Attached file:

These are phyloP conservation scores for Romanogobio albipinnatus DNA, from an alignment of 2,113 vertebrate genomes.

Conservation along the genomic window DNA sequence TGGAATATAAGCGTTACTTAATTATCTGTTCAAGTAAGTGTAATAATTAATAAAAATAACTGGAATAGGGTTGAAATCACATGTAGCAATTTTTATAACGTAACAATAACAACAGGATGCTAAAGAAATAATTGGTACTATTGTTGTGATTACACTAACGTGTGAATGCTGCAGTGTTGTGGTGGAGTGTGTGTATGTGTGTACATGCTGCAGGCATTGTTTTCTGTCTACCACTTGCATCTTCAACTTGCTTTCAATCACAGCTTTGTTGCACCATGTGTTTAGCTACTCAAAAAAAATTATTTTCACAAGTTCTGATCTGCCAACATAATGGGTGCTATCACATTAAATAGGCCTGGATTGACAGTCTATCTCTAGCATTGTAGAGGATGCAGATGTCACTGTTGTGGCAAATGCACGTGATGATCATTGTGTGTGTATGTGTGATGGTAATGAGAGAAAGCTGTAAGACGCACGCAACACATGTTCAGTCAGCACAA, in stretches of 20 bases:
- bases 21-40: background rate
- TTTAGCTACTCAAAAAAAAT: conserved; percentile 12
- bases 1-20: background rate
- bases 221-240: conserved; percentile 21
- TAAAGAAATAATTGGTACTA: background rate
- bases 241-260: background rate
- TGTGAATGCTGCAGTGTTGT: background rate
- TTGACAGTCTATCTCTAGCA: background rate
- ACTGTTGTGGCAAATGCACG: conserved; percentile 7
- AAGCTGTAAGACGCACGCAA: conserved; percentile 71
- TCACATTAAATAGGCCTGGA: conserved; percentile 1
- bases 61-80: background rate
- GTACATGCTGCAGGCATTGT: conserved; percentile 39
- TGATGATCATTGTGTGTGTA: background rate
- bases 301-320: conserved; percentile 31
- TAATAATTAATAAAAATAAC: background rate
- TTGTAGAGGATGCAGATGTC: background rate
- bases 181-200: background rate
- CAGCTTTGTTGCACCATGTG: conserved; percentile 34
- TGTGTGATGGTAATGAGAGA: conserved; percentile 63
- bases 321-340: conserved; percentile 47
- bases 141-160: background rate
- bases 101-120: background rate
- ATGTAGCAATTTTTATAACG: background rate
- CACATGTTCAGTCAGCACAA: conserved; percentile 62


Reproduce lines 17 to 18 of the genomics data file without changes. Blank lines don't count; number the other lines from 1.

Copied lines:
- bases 301-320: conserved; percentile 31
- TAATAATTAATAAAAATAAC: background rate